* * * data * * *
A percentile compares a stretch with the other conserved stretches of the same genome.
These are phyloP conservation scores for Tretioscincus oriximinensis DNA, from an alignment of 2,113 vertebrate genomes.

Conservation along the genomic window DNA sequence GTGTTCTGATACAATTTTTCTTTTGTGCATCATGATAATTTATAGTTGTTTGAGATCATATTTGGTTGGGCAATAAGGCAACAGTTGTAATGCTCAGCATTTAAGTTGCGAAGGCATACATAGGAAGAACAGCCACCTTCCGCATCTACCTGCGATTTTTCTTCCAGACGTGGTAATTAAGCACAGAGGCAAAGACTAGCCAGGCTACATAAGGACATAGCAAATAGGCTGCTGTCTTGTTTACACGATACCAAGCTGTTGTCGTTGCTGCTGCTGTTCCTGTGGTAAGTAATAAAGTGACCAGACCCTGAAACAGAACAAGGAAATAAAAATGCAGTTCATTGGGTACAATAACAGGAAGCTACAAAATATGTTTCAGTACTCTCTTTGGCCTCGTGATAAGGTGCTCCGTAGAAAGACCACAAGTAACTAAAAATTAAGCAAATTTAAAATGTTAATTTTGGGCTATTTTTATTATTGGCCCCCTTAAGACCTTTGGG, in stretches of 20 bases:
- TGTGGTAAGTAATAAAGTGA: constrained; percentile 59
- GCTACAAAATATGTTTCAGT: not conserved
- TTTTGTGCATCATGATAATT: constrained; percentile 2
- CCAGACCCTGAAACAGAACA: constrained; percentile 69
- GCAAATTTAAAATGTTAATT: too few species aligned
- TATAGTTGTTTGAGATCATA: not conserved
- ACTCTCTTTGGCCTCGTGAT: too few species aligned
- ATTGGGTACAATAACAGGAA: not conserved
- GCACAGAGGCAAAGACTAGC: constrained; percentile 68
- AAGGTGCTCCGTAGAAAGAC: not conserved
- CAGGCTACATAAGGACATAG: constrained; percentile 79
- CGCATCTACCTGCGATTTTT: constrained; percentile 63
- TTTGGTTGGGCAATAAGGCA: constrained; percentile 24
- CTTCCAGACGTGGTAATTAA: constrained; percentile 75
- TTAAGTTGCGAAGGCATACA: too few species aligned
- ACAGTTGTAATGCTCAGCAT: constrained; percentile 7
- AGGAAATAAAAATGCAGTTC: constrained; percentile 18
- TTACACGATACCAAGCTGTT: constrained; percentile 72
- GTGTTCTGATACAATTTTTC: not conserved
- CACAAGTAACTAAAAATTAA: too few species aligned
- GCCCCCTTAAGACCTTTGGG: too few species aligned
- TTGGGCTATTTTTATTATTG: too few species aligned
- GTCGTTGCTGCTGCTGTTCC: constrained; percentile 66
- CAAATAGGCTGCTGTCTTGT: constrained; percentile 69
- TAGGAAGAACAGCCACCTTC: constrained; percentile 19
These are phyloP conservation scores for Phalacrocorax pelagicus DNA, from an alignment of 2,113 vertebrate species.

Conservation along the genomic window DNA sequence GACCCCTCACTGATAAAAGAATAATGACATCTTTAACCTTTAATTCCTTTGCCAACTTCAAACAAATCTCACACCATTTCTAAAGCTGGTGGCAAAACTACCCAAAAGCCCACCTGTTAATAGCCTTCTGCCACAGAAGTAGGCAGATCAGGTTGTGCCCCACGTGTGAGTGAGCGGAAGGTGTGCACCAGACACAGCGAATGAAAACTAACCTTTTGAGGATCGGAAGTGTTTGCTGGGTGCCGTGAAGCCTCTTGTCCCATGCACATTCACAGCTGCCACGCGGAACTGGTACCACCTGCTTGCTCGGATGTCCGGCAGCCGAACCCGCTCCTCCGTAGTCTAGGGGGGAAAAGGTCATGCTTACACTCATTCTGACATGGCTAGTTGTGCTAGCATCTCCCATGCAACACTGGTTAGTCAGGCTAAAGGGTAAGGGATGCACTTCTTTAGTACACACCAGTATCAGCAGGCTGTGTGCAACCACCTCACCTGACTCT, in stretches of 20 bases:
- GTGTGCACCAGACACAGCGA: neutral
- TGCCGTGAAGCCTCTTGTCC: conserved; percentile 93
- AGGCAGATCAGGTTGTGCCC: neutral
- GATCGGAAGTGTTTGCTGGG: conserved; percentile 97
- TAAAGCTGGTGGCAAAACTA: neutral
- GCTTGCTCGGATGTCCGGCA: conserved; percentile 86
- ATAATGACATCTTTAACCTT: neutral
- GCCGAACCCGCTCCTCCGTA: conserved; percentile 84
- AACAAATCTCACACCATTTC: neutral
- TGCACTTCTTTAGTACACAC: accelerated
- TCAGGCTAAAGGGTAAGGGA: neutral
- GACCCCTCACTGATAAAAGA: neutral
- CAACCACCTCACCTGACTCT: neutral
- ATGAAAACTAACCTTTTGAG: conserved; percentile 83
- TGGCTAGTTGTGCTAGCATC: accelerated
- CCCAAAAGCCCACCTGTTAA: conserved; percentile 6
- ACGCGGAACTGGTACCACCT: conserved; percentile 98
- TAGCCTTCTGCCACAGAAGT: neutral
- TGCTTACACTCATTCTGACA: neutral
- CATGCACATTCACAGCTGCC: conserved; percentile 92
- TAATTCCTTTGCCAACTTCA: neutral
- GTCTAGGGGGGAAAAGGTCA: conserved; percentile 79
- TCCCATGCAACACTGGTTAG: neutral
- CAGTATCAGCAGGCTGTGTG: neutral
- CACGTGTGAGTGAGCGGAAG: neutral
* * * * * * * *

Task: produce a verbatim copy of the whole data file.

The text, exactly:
A percentile compares a stretch with the other conserved stretches of the same genome.
These are phyloP conservation scores for Tretioscincus oriximinensis DNA, from an alignment of 2,113 vertebrate genomes.

Conservation along the genomic window DNA sequence GTGTTCTGATACAATTTTTCTTTTGTGCATCATGATAATTTATAGTTGTTTGAGATCATATTTGGTTGGGCAATAAGGCAACAGTTGTAATGCTCAGCATTTAAGTTGCGAAGGCATACATAGGAAGAACAGCCACCTTCCGCATCTACCTGCGATTTTTCTTCCAGACGTGGTAATTAAGCACAGAGGCAAAGACTAGCCAGGCTACATAAGGACATAGCAAATAGGCTGCTGTCTTGTTTACACGATACCAAGCTGTTGTCGTTGCTGCTGCTGTTCCTGTGGTAAGTAATAAAGTGACCAGACCCTGAAACAGAACAAGGAAATAAAAATGCAGTTCATTGGGTACAATAACAGGAAGCTACAAAATATGTTTCAGTACTCTCTTTGGCCTCGTGATAAGGTGCTCCGTAGAAAGACCACAAGTAACTAAAAATTAAGCAAATTTAAAATGTTAATTTTGGGCTATTTTTATTATTGGCCCCCTTAAGACCTTTGGG, in stretches of 20 bases:
- TGTGGTAAGTAATAAAGTGA: constrained; percentile 59
- GCTACAAAATATGTTTCAGT: not conserved
- TTTTGTGCATCATGATAATT: constrained; percentile 2
- CCAGACCCTGAAACAGAACA: constrained; percentile 69
- GCAAATTTAAAATGTTAATT: too few species aligned
- TATAGTTGTTTGAGATCATA: not conserved
- ACTCTCTTTGGCCTCGTGAT: too few species aligned
- ATTGGGTACAATAACAGGAA: not conserved
- GCACAGAGGCAAAGACTAGC: constrained; percentile 68
- AAGGTGCTCCGTAGAAAGAC: not conserved
- CAGGCTACATAAGGACATAG: constrained; percentile 79
- CGCATCTACCTGCGATTTTT: constrained; percentile 63
- TTTGGTTGGGCAATAAGGCA: constrained; percentile 24
- CTTCCAGACGTGGTAATTAA: constrained; percentile 75
- TTAAGTTGCGAAGGCATACA: too few species aligned
- ACAGTTGTAATGCTCAGCAT: constrained; percentile 7
- AGGAAATAAAAATGCAGTTC: constrained; percentile 18
- TTACACGATACCAAGCTGTT: constrained; percentile 72
- GTGTTCTGATACAATTTTTC: not conserved
- CACAAGTAACTAAAAATTAA: too few species aligned
- GCCCCCTTAAGACCTTTGGG: too few species aligned
- TTGGGCTATTTTTATTATTG: too few species aligned
- GTCGTTGCTGCTGCTGTTCC: constrained; percentile 66
- CAAATAGGCTGCTGTCTTGT: constrained; percentile 69
- TAGGAAGAACAGCCACCTTC: constrained; percentile 19
These are phyloP conservation scores for Phalacrocorax pelagicus DNA, from an alignment of 2,113 vertebrate species.

Conservation along the genomic window DNA sequence GACCCCTCACTGATAAAAGAATAATGACATCTTTAACCTTTAATTCCTTTGCCAACTTCAAACAAATCTCACACCATTTCTAAAGCTGGTGGCAAAACTACCCAAAAGCCCACCTGTTAATAGCCTTCTGCCACAGAAGTAGGCAGATCAGGTTGTGCCCCACGTGTGAGTGAGCGGAAGGTGTGCACCAGACACAGCGAATGAAAACTAACCTTTTGAGGATCGGAAGTGTTTGCTGGGTGCCGTGAAGCCTCTTGTCCCATGCACATTCACAGCTGCCACGCGGAACTGGTACCACCTGCTTGCTCGGATGTCCGGCAGCCGAACCCGCTCCTCCGTAGTCTAGGGGGGAAAAGGTCATGCTTACACTCATTCTGACATGGCTAGTTGTGCTAGCATCTCCCATGCAACACTGGTTAGTCAGGCTAAAGGGTAAGGGATGCACTTCTTTAGTACACACCAGTATCAGCAGGCTGTGTGCAACCACCTCACCTGACTCT, in stretches of 20 bases:
- GTGTGCACCAGACACAGCGA: neutral
- TGCCGTGAAGCCTCTTGTCC: conserved; percentile 93
- AGGCAGATCAGGTTGTGCCC: neutral
- GATCGGAAGTGTTTGCTGGG: conserved; percentile 97
- TAAAGCTGGTGGCAAAACTA: neutral
- GCTTGCTCGGATGTCCGGCA: conserved; percentile 86
- ATAATGACATCTTTAACCTT: neutral
- GCCGAACCCGCTCCTCCGTA: conserved; percentile 84
- AACAAATCTCACACCATTTC: neutral
- TGCACTTCTTTAGTACACAC: accelerated
- TCAGGCTAAAGGGTAAGGGA: neutral
- GACCCCTCACTGATAAAAGA: neutral
- CAACCACCTCACCTGACTCT: neutral
- ATGAAAACTAACCTTTTGAG: conserved; percentile 83
- TGGCTAGTTGTGCTAGCATC: accelerated
- CCCAAAAGCCCACCTGTTAA: conserved; percentile 6
- ACGCGGAACTGGTACCACCT: conserved; percentile 98
- TAGCCTTCTGCCACAGAAGT: neutral
- TGCTTACACTCATTCTGACA: neutral
- CATGCACATTCACAGCTGCC: conserved; percentile 92
- TAATTCCTTTGCCAACTTCA: neutral
- GTCTAGGGGGGAAAAGGTCA: conserved; percentile 79
- TCCCATGCAACACTGGTTAG: neutral
- CAGTATCAGCAGGCTGTGTG: neutral
- CACGTGTGAGTGAGCGGAAG: neutral